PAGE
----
The 2013 U.S. Open is drawing closer in the summer swing, and though the draws are not determined yet, there is no doubt that all players will have tough roads in the championship.
The top of the men's game seems to be in a small state of confusion, while the up-and-comers are starting to pounce on their opportunities.
It may not be easy to label any particular player as a definitive favorite to win the title just because of the unexpected losses and upsets that can occur in any part of the draw.
Here are the players who are most likely to take out a major player in Flushing Meadows.
While it is taking Grigor Dimitrov a long time to adjust to expectations and Grand Slams in general, there is no doubt that he is on to big things.
He has a huge and very crafty game and can move around the court exceptionally.
His all-court game is something that can trouble a player with any type of monstrous weapon, and he definitely has the belief and will power to win big matches.
The problem with the young Bulgarian is he still has not actually "broken out" onto the tour in a major, but maybe this final Slam of 2013 will be his time to shine.
While John Isner is a Top 20 player, he was not playing like it for the first half of the year.
Now that he has several wins under his belt and looks to be back at his best, he surely recognizes that there is no better time for him to win memorable matches than right now.
His unprecedented service motion and follow-up forehand form one of the deadliest combinations on the planet.
Big John's fitness, movement and groundstrokes have also picked up over the past few years, and the fact that he takes so many players out of their comfort zones leads me to believe that he can do big things in New York.
Tommy Robredo has somehow managed to produce some of the best tennis of his career at the latter stages of his (tennis) life.
Enjoying a tremendous year-to-date, he has become prominent, even with other very successful Spaniards lurking in various draws.
He has incredible agility, which is impressive given his age, to back up his clay style of play.
Though his groundstrokes are not among the best out there, they certainly pack a punch and can break down opponents systematically.
He is on a good string of wins (and losses) and can upset a player or two on a good day.
Ernests Gulbis, the powerful and sometimes-nutty Latvian, has been a new man in 2013.
Though he has not really achieved immense results, he has proved to be trouble for all opponents in all tournaments.
For one or two matches in early stages of tournaments, he is one of the most terrifying athletes to go up against for the Top 10 members.
He truly has no weaknesses, except for his head at times, and he has committed to becoming a better tennis player on and off the court.
Should he get a tough first-round opponent in the draw, I would call it a scary sight for both of them.
Fernando Verdasco definitely has his fair share of weaknesses—his backhand at times, volleys, second serve and mental strength.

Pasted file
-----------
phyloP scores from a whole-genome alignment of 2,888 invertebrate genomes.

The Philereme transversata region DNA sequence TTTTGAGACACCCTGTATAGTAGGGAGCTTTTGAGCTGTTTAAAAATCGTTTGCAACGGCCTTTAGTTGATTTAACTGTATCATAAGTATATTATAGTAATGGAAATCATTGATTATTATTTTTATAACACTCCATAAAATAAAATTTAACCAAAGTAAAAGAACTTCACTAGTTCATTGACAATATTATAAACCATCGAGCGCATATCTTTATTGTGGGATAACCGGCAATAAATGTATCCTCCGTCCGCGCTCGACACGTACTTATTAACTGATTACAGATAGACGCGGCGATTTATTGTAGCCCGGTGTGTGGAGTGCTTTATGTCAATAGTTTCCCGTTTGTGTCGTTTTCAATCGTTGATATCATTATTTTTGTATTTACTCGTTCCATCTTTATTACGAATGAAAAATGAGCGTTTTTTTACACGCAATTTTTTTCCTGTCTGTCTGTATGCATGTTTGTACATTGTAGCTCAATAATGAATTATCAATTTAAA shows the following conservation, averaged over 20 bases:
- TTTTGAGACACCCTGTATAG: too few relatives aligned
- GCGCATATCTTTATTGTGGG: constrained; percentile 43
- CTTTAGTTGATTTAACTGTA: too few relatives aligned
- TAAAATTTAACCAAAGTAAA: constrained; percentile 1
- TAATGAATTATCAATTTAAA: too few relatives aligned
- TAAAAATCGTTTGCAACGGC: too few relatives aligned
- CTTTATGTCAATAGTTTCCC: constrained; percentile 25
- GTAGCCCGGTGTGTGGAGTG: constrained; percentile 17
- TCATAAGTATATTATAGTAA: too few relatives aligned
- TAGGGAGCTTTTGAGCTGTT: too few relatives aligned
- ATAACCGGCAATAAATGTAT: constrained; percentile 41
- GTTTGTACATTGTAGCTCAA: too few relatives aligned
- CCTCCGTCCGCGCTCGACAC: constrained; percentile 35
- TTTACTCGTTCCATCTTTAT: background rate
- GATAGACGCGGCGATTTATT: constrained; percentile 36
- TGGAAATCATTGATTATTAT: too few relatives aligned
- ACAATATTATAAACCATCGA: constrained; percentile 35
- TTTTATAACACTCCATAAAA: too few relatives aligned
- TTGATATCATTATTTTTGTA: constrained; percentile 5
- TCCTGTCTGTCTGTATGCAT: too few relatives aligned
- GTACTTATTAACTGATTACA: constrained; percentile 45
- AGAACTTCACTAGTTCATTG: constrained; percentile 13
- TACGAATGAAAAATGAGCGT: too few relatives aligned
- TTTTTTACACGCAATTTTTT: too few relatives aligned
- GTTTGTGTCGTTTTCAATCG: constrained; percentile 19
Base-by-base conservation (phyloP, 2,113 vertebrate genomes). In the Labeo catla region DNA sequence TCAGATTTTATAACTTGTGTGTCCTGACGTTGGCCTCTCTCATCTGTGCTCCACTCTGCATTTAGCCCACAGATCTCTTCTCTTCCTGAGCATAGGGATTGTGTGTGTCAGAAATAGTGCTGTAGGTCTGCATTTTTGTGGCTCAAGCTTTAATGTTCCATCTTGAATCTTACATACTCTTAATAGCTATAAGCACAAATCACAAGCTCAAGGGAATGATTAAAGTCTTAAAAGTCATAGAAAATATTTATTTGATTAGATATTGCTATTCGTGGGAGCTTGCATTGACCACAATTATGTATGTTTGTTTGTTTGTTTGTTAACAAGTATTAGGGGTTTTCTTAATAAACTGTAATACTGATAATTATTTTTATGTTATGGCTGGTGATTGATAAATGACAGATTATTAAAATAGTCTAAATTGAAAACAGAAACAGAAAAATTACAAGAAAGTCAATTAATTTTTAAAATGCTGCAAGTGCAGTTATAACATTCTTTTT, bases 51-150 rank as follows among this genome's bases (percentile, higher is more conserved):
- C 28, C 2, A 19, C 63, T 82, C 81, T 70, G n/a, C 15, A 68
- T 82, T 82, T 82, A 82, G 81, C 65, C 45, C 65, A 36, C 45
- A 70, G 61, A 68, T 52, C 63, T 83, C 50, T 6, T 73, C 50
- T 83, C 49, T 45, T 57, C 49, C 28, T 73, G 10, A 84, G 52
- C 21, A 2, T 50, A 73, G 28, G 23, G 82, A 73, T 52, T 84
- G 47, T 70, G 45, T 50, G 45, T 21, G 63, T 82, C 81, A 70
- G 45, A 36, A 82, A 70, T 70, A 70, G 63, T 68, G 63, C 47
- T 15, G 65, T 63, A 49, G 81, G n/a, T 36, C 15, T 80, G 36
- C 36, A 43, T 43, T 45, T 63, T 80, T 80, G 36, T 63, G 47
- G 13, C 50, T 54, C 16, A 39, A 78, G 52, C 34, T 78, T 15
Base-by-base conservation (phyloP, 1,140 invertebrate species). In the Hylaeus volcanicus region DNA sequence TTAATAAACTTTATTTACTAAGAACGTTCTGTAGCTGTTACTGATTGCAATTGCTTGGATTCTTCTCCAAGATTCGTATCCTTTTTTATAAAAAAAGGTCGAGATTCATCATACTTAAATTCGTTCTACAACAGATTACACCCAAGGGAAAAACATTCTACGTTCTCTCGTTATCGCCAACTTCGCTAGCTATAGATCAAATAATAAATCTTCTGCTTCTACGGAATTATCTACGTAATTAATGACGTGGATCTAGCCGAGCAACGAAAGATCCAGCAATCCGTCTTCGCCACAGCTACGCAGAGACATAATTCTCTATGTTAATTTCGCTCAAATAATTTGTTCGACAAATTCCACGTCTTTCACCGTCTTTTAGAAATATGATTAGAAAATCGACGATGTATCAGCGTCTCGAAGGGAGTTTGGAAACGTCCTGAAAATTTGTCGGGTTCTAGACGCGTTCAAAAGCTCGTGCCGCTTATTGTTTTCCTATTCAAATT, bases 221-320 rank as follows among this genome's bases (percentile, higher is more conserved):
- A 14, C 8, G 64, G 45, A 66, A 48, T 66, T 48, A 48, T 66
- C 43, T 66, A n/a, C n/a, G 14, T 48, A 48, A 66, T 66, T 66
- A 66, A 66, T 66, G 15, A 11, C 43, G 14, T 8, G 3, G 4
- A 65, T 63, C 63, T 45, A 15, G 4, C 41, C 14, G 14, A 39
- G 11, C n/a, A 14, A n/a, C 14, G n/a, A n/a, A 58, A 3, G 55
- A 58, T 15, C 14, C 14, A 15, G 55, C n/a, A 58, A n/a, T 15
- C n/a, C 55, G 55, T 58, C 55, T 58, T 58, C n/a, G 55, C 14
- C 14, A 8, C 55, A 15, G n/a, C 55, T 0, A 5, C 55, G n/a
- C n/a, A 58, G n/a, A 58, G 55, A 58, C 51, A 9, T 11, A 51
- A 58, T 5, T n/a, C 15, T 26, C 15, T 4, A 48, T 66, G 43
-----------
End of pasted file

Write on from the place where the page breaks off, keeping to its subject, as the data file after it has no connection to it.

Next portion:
However, his ranking must have dropped so low after the clay-court season that he realized it was time to feel inspired and motivated again.
Verdasco has been in the Top 10 before and still knows how to crank out winners from all parts of the court.
His fitness, skill and tenacity are what makes him a dark horse in upcoming tournaments.
The biggest concern for him, though, is that he can lose to players of all rankings and usually starts off matches very slowly. So long as he isn't dropping the first set against all of these higher-ranked opponents, he should be given a very good chance to pull off an upset.
Gael Monfils, while not being talked about as a solid Top 20 player anymore, is still ready at all times to play a big match against a big opponent with a big crowd to watch.
Monfils is certainly known for his speed, as he is one of the faster players on tour, but he also has a serve that I would rank near the top 10.
He can generate unprecedented pace when attempting to pull the trigger, plus his defensive counterpunching style makes opponents sick of playing.
When this French player is in the draw against a top player, there should be upset alert written all over it.
Florian Mayer is getting older and better with time (notice this trend among the ATP tour players).
His tricky and frustrating game is good enough to take out any top opponent.
While he has not really beaten that many players in the Top 10, he has been close in many sets and often loses his spark when dropping a close set.
The U.S. Open provides a perfect court surface for his game, and he could soon be on his way back into the Top 20.
Do not count on this man to beat a Top 10 player, per se, but he can very easily beat any of the other 20-something people ranked above him.
Stanislas Wawrinka is on this list because I think he stands a great chance of beating the higher-ranked Top 10 athletes.
Richard Gasquet and Wawrinka are similar players on the court, but the Frenchman lacks that little bit of firepower necessary to take home the memorable win.
The Swiss man is capable of beating any of the other Top 10 players, with, perhaps, a slight exception in the case of Rafael Nadal, whom he has never really challenged too much.
"Stan the Man" has a deadly arsenal and has gotten much better at moving around the court and playing the right shots from out-of-place positions.